No One Else Is It doesn’t matter what field you’re in—from music management to digital marketing—most people in your field don’t practice. Your competitors are working all the time, hoping to get better by just doing more stuff. And sometimes they get lucky and they improve.

But what if you could create your own luck?

I work in the highly competitive field of coaching and yet almost no coach I know practices in a deliberate way. They don’t get feedback from their colleagues, they don’t analyze their own sessions, and they don’t work to identify or eliminate their weaknesses.

As a coach I’ve committed to making every session I do a practice session. I’ve been developing tools of practice where I can give myself feedback and get feedback from other coaches. And I’ve begun studying the styles and techniques of the world’s best coaches and trying to figure out what makes them so great.

I’m doing this first because I want to give my clients the best coaching possible, but I’m also doing it so I can beat out my competition. If 99% of coaches do any regular practice how much better can I become in a year if I practice for an hour a day? What about in 5 years?

If no one in your field practices, then what will happen if you do? How much better can you be than those around you? How much can you grow and how much more powerfully can you serve?

You’ll Enjoy Your Life More One thing I learned while living at the monastery is that you can enjoy whatever you’re doing if you do it wholeheartedly. I experienced more joy washing dishes and weeding gardens during my time in those simple halls all because I was fully engaged.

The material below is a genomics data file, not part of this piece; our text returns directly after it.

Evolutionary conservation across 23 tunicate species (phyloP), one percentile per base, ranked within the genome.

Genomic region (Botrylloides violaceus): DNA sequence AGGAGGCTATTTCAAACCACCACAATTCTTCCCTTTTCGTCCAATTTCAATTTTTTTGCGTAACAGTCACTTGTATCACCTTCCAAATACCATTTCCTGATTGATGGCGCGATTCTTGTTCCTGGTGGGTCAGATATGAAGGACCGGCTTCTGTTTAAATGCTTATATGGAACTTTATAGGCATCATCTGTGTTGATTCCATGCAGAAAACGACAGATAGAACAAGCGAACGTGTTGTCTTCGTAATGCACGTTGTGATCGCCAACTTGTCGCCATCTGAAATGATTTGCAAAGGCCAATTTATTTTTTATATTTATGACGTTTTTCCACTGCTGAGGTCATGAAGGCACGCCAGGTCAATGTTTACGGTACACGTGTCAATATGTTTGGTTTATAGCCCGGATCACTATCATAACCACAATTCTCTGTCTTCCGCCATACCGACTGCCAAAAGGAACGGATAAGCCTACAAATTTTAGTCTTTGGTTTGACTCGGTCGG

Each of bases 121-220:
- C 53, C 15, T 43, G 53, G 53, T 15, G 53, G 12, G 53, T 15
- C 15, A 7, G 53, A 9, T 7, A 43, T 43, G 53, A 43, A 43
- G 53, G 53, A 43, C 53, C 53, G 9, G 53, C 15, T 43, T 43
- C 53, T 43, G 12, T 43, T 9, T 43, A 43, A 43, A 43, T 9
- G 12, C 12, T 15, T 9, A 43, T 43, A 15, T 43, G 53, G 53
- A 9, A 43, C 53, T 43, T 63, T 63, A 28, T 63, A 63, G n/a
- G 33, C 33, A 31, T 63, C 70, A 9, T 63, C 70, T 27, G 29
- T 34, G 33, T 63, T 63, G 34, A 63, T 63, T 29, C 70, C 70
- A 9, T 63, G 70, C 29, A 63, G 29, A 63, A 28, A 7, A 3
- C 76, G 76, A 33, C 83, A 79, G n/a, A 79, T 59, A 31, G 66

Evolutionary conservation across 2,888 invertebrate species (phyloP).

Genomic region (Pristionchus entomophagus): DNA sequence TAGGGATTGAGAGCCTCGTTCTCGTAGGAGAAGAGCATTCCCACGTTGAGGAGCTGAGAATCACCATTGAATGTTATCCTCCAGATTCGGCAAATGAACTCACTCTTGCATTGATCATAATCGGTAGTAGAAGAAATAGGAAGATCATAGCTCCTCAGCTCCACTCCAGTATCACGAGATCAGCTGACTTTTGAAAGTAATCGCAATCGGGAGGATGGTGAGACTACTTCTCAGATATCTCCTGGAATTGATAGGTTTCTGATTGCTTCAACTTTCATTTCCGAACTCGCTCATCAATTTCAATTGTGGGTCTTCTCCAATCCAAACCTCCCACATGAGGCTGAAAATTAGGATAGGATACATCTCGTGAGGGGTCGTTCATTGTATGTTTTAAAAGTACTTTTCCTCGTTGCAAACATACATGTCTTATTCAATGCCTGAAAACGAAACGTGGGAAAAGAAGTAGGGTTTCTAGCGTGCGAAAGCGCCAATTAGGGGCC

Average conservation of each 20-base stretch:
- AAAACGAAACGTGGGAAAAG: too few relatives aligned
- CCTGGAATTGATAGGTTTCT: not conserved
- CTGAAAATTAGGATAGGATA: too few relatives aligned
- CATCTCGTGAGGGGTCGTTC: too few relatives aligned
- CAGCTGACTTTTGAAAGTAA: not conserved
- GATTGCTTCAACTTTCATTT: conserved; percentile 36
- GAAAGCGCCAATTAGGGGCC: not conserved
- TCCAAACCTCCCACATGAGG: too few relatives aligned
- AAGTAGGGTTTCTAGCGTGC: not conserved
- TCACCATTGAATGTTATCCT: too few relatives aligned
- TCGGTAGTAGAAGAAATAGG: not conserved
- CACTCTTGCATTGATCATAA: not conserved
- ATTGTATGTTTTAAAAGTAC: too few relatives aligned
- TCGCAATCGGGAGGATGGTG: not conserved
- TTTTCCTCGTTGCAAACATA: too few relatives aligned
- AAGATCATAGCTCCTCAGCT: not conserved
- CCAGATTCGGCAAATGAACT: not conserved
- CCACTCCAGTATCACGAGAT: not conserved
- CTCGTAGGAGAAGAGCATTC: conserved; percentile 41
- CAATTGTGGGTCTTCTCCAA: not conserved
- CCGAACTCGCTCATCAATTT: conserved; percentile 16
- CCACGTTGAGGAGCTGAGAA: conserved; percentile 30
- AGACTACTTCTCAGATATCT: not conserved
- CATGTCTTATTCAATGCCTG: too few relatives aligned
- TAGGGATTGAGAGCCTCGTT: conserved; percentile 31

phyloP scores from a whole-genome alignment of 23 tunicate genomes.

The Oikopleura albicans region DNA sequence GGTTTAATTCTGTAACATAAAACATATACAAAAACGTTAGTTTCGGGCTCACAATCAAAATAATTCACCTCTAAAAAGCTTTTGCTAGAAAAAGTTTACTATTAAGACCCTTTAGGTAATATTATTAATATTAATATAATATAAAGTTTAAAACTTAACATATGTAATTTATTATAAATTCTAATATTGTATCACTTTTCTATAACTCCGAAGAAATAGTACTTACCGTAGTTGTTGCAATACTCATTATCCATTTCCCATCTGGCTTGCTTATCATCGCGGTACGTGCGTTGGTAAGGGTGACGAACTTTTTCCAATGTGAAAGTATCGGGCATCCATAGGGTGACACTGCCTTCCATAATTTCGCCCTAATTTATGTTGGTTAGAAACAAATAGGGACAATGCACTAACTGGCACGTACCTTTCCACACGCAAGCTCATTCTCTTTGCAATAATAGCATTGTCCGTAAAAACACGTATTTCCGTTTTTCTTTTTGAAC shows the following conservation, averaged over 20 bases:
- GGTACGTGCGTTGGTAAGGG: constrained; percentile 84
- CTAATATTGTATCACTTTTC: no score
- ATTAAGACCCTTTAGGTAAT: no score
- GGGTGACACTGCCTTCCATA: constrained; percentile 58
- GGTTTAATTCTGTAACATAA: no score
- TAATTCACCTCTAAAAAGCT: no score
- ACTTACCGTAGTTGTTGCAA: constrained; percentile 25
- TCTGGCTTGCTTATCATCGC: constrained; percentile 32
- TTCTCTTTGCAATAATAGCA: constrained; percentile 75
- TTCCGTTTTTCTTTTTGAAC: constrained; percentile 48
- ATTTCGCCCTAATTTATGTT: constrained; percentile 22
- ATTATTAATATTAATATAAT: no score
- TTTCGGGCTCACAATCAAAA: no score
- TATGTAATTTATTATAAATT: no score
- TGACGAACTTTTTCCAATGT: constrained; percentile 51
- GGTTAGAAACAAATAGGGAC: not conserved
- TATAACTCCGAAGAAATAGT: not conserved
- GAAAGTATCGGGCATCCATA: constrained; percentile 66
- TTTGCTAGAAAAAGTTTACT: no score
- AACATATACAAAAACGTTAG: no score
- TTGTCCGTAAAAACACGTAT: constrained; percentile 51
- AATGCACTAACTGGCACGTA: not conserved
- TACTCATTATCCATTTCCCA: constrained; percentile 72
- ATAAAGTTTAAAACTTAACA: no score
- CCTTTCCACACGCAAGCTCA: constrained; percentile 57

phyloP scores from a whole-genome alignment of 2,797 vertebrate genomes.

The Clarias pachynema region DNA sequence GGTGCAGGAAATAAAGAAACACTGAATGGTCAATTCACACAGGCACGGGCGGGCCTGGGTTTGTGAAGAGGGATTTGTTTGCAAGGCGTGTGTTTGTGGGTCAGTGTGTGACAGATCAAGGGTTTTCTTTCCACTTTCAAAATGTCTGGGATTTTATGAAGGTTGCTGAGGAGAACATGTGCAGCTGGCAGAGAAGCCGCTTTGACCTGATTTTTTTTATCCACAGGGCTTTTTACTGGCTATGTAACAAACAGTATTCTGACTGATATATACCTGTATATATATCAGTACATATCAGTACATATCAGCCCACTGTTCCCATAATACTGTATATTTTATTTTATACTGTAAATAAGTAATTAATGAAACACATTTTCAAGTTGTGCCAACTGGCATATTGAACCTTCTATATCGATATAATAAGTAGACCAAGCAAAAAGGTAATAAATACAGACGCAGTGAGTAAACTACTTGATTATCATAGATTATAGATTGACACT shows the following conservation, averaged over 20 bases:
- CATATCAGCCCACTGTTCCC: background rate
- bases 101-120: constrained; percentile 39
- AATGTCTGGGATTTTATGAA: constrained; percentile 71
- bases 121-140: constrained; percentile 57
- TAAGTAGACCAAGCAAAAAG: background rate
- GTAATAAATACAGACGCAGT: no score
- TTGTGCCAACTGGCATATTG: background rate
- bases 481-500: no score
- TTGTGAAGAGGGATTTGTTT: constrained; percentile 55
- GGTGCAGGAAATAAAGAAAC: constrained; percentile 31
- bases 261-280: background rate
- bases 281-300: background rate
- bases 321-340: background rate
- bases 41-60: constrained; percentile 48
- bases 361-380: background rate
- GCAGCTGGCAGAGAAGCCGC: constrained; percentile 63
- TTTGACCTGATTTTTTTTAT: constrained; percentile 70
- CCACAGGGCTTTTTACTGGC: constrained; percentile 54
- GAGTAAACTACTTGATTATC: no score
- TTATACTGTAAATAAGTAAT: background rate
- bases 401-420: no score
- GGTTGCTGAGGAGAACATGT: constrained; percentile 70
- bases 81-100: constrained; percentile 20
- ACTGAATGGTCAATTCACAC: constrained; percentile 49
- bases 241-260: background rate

Your life is no different. Taking on a practice mindset invites you back into what made you so inspired to begin with. When you were nothing, when you were determined, when you were on the hunt for success. Better yet, it gets you ahead of the curve, so you can enjoy the total engagement without the external pressure you feel when you have to improve by force instead of by choice.

You Can Do Anything No one who you admire in your field got there without practice. I used to think my friend and writing mentor Leo Babauta was a naturally talented writer, until I found out that he was a newspaper reporter and speech writer for a decade before he started his blog. I used to think my coaching mentor, Rich Litvin, had a natural talent for coaching, until I realized he was a teacher for almost a decade. And as a teacher he often coached the students in his class.

Countless studies have shown that talent is a myth. I know it feels counter-intuitive—it seems like we see people all the time who have a natural ability in some area or another. But if you look more closely you’ll find that ability usually has to do with practice.

Talent can give us a head start in the beginning, but practice wins out in the end. So if there’s an area you want to improve in, you can get better, in fact drastically so IF you’re willing to work hard, be vulnerable, and let go of your ego.

Next Week: How to Practice

This week we talked about the “why” of practice – next week’s post digs into the “how”. I’m excited to share it with you!